Can we still make the world a better place by travelling sustainably? Even though this question may seem to point to a contradiction or, at the very least, to a pious wish, more and more hotels and resorts are trying to solve this riddle as they gradually respond to an increasing demand for sustainable travel. One of the first hoteliers to venture into this field — of his own accord — as early as 1995, was Indian-British entrepreneur Sonu Shivdasani. His Soneva resorts serve as showcases for sustainable and responsible luxury travel.

In the beginning was the vision

It all started with a rather small venture. Eva and Sonu Shivdasani discovered the deserted island of Kunfunadhoo in the Maldives on their honeymoon. Enchanted by the island, they decided to make it their home base where they would try to live by sustainable principles. “At the time, many people around us thought that our focus on environmental protection was crazy,” Sonu Shivdasani told a reporter from the German newspaper Handelsblatt in a recent interview. Many other people were enthusiastic about his and his wife’s ideas, however. Affirmed in their vision, the Shivdasanis laid the cornerstone for a small empire. They opened their first resort, Soneva Fushi, in 1995 and followed suit with Soneva Kiri on the pristine Thai island of Koh Kood in 2009.

In 2011, they made another big splash: As the first, and to date only, project developer, Soneva facilitates purchases of villas in the Maldives, offering a limited number of Soneva Fushi’s luxurious villas for sale. Each villa has its own beach area and pool. Naturally, all of the villas were built with sustainable materials in line with the Shivdasanis’ environmental vision. In 2016, the Soneva Jani resort opened in the Maldivian Noonu atoll. The couple also founded the successful Six Senses Resorts and Spas group as well as Evason Resorts. Both collections of properties have since been sold. 

Even before the first visitors set foot on the island, the couple was determined to offer and use local products and to treat the natural environment responsibly in concert with the local community. Remaining authentic has been the main ingredient of the Soneva group’s success. Sonu Shivdasani explains the corporate vision as follows: “Eva and I have always believed that success stems from reconciling opposites, from replacing an ‘either/or’ with an ‘and’. Our resorts exhibit all the features of sustainable luxury. We offer delicious food that is also healthy.” He firmly believes that companies must follow a higher purpose than simply generating revenues for shareholders. This philosophy may run in the family—Mr Shivdasani’s father established a foundation to promote educational projects in India and his sister was greatly involved in furthering women’s education.

The luxury of a good conscience

“True luxury touches people’s hearts,” says Mr Shivdasani. His and his wife’s resorts are successful precisely because of the guests’ active integration in the corporate sustainability strategies in combination with less overt measures. The resorts’ water supply, for example, is completely self-sufficient thanks to water filtration and bottling stations. Guests pay for water, but 100% of the revenue is donated to clean water projects. Each guest pays a 2% environmental tax during their stay, which in turn flows into projects with a positive environmental and social impact.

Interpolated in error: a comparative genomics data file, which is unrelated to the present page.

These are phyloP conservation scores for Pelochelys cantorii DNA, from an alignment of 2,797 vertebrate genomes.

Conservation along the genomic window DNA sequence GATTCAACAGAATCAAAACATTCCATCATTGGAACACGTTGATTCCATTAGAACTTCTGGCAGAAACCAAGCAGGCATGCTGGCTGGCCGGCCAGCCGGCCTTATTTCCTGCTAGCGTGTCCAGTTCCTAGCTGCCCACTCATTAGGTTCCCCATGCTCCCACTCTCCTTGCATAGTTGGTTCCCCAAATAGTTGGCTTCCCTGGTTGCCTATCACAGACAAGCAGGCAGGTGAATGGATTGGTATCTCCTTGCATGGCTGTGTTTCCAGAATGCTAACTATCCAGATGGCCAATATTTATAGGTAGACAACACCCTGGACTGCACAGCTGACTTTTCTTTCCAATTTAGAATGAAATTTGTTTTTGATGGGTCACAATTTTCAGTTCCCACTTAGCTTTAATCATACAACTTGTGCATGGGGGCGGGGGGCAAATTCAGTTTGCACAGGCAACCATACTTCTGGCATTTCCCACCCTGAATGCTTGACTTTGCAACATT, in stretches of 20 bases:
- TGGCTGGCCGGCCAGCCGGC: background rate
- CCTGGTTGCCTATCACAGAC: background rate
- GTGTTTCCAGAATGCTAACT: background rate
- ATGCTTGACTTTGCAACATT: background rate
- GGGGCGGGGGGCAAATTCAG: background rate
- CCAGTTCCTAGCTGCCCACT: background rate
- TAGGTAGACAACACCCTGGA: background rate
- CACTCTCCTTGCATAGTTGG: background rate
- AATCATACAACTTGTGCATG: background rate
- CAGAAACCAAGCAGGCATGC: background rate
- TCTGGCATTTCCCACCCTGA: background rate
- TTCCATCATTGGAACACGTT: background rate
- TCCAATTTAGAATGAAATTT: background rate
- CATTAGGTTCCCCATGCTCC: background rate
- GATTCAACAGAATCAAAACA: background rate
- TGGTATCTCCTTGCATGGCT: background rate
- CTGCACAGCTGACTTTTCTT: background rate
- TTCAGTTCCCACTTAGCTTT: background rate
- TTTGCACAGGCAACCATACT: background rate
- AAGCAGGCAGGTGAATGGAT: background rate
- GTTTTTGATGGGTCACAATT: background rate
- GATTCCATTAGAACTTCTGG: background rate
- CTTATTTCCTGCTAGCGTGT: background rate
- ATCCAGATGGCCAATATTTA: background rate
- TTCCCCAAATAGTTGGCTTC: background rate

Soneva Eco Centros recycle 90% of the resorts’ waste or reuse it, when possible. At Soneva Glass Studios, guests can watch artists produce goblets and vases from glass waste and even try their hand at glass blowing. Indirect emissions caused by the guests’ air travel are offset by CO2 compensation programs such as the Myanmar Stoves Campaign, which supplies clean cooking stoves to people in more impoverished regions and is only one of the Soneva Foundation’s many projects. The Women in Soneva Program opens up career opportunities to Maldivian women by guaranteeing them a safe working environment and the Soneva Forest Restoration Project promotes reforestation in Northern Thailand.

Commitment instead of castles in the air

Every year, Soneva Resorts applies strict criteria to assess all measures taken and publishes the results in the company’s sustainability report. If necessary, adjustments are made.

The Shivdasanis and their employees constantly generate new ideas. And Soneva’s sustainability efforts do not stop at its own front door—the company also encourages its suppliers to follow strict guidelines. They must abstain from using child labor, comply with anti-discrimination policies, and show their commitment to integrity and environmental protection. 

Today, Mr Shivdasani concentrates on promoting Soneva’s corporate culture and upholding its values and philosophy. His team is united in its strong commitment to these values—even the company’s Chief Commercial Officer is a staunch environmentalist and vegan. But it isn’t just an inner conviction that unites the Soneva family, but also a shared experience of the pandemic. As Mr Shivdasani said in a recent interview, “We have grown much closer as a team during the crisis.”

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